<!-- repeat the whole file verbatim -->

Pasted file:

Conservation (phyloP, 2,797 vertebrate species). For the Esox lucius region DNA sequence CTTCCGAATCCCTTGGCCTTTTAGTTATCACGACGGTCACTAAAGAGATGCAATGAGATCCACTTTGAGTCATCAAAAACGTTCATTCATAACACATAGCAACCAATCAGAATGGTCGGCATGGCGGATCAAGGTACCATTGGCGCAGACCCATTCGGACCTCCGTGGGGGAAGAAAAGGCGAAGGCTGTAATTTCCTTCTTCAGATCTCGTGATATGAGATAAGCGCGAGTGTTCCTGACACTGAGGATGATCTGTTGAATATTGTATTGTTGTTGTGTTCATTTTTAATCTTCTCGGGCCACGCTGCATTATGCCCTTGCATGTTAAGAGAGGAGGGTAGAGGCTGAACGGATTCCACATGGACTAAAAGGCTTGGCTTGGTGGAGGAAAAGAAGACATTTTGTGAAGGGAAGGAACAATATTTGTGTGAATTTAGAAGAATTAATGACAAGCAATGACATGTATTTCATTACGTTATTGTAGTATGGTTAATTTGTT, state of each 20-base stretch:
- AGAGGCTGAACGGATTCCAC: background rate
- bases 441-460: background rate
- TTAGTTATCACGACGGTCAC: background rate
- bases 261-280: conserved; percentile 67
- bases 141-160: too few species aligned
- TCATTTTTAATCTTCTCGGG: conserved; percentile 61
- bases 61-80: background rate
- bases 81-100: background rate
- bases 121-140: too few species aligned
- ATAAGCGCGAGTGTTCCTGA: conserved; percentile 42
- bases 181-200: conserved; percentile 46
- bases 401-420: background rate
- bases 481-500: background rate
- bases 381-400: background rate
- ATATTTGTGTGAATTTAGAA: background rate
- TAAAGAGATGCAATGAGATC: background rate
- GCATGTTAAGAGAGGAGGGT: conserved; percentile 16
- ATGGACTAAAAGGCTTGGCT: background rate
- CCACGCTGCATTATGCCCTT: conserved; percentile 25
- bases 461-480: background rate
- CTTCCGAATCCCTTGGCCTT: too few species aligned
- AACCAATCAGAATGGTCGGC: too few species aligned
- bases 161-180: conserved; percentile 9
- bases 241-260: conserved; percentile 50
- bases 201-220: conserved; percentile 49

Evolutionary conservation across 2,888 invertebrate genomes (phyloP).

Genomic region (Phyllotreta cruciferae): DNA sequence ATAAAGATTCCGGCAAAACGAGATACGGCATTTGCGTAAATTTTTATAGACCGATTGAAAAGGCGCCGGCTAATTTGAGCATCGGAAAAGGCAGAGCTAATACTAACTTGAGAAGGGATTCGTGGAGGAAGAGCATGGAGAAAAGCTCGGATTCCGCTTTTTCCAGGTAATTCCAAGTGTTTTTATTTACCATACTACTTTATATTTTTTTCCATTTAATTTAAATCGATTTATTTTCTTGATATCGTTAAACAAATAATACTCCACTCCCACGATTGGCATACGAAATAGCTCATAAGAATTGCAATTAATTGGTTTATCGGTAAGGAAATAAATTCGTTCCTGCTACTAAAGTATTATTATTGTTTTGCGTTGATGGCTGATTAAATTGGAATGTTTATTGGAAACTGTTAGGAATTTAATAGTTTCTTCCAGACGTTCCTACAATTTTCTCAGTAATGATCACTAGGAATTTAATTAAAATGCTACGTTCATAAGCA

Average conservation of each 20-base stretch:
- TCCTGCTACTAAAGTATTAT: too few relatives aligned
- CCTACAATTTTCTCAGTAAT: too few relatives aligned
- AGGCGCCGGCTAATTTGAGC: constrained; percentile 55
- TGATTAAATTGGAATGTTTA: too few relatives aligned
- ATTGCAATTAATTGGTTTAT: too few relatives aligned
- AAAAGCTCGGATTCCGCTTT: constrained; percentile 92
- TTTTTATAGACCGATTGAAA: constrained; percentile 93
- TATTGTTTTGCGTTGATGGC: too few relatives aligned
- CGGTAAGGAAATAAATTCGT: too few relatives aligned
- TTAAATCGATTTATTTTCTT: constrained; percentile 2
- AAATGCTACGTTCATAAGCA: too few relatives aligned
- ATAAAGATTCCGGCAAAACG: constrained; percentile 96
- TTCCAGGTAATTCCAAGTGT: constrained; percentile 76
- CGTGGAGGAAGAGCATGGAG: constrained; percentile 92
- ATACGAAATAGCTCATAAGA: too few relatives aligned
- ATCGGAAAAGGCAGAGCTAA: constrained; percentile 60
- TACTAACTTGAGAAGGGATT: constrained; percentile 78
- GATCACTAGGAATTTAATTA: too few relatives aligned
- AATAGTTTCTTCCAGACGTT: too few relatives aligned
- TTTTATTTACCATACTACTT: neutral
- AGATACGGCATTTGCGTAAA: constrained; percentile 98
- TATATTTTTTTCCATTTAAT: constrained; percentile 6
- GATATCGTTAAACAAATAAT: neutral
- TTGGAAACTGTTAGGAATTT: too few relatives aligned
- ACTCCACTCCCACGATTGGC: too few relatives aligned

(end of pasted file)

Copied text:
Conservation (phyloP, 2,797 vertebrate species). For the Esox lucius region DNA sequence CTTCCGAATCCCTTGGCCTTTTAGTTATCACGACGGTCACTAAAGAGATGCAATGAGATCCACTTTGAGTCATCAAAAACGTTCATTCATAACACATAGCAACCAATCAGAATGGTCGGCATGGCGGATCAAGGTACCATTGGCGCAGACCCATTCGGACCTCCGTGGGGGAAGAAAAGGCGAAGGCTGTAATTTCCTTCTTCAGATCTCGTGATATGAGATAAGCGCGAGTGTTCCTGACACTGAGGATGATCTGTTGAATATTGTATTGTTGTTGTGTTCATTTTTAATCTTCTCGGGCCACGCTGCATTATGCCCTTGCATGTTAAGAGAGGAGGGTAGAGGCTGAACGGATTCCACATGGACTAAAAGGCTTGGCTTGGTGGAGGAAAAGAAGACATTTTGTGAAGGGAAGGAACAATATTTGTGTGAATTTAGAAGAATTAATGACAAGCAATGACATGTATTTCATTACGTTATTGTAGTATGGTTAATTTGTT, state of each 20-base stretch:
- AGAGGCTGAACGGATTCCAC: background rate
- bases 441-460: background rate
- TTAGTTATCACGACGGTCAC: background rate
- bases 261-280: conserved; percentile 67
- bases 141-160: too few species aligned
- TCATTTTTAATCTTCTCGGG: conserved; percentile 61
- bases 61-80: background rate
- bases 81-100: background rate
- bases 121-140: too few species aligned
- ATAAGCGCGAGTGTTCCTGA: conserved; percentile 42
- bases 181-200: conserved; percentile 46
- bases 401-420: background rate
- bases 481-500: background rate
- bases 381-400: background rate
- ATATTTGTGTGAATTTAGAA: background rate
- TAAAGAGATGCAATGAGATC: background rate
- GCATGTTAAGAGAGGAGGGT: conserved; percentile 16
- ATGGACTAAAAGGCTTGGCT: background rate
- CCACGCTGCATTATGCCCTT: conserved; percentile 25
- bases 461-480: background rate
- CTTCCGAATCCCTTGGCCTT: too few species aligned
- AACCAATCAGAATGGTCGGC: too few species aligned
- bases 161-180: conserved; percentile 9
- bases 241-260: conserved; percentile 50
- bases 201-220: conserved; percentile 49

Evolutionary conservation across 2,888 invertebrate genomes (phyloP).

Genomic region (Phyllotreta cruciferae): DNA sequence ATAAAGATTCCGGCAAAACGAGATACGGCATTTGCGTAAATTTTTATAGACCGATTGAAAAGGCGCCGGCTAATTTGAGCATCGGAAAAGGCAGAGCTAATACTAACTTGAGAAGGGATTCGTGGAGGAAGAGCATGGAGAAAAGCTCGGATTCCGCTTTTTCCAGGTAATTCCAAGTGTTTTTATTTACCATACTACTTTATATTTTTTTCCATTTAATTTAAATCGATTTATTTTCTTGATATCGTTAAACAAATAATACTCCACTCCCACGATTGGCATACGAAATAGCTCATAAGAATTGCAATTAATTGGTTTATCGGTAAGGAAATAAATTCGTTCCTGCTACTAAAGTATTATTATTGTTTTGCGTTGATGGCTGATTAAATTGGAATGTTTATTGGAAACTGTTAGGAATTTAATAGTTTCTTCCAGACGTTCCTACAATTTTCTCAGTAATGATCACTAGGAATTTAATTAAAATGCTACGTTCATAAGCA

Average conservation of each 20-base stretch:
- TCCTGCTACTAAAGTATTAT: too few relatives aligned
- CCTACAATTTTCTCAGTAAT: too few relatives aligned
- AGGCGCCGGCTAATTTGAGC: constrained; percentile 55
- TGATTAAATTGGAATGTTTA: too few relatives aligned
- ATTGCAATTAATTGGTTTAT: too few relatives aligned
- AAAAGCTCGGATTCCGCTTT: constrained; percentile 92
- TTTTTATAGACCGATTGAAA: constrained; percentile 93
- TATTGTTTTGCGTTGATGGC: too few relatives aligned
- CGGTAAGGAAATAAATTCGT: too few relatives aligned
- TTAAATCGATTTATTTTCTT: constrained; percentile 2
- AAATGCTACGTTCATAAGCA: too few relatives aligned
- ATAAAGATTCCGGCAAAACG: constrained; percentile 96
- TTCCAGGTAATTCCAAGTGT: constrained; percentile 76
- CGTGGAGGAAGAGCATGGAG: constrained; percentile 92
- ATACGAAATAGCTCATAAGA: too few relatives aligned
- ATCGGAAAAGGCAGAGCTAA: constrained; percentile 60
- TACTAACTTGAGAAGGGATT: constrained; percentile 78
- GATCACTAGGAATTTAATTA: too few relatives aligned
- AATAGTTTCTTCCAGACGTT: too few relatives aligned
- TTTTATTTACCATACTACTT: neutral
- AGATACGGCATTTGCGTAAA: constrained; percentile 98
- TATATTTTTTTCCATTTAAT: constrained; percentile 6
- GATATCGTTAAACAAATAAT: neutral
- TTGGAAACTGTTAGGAATTT: too few relatives aligned
- ACTCCACTCCCACGATTGGC: too few relatives aligned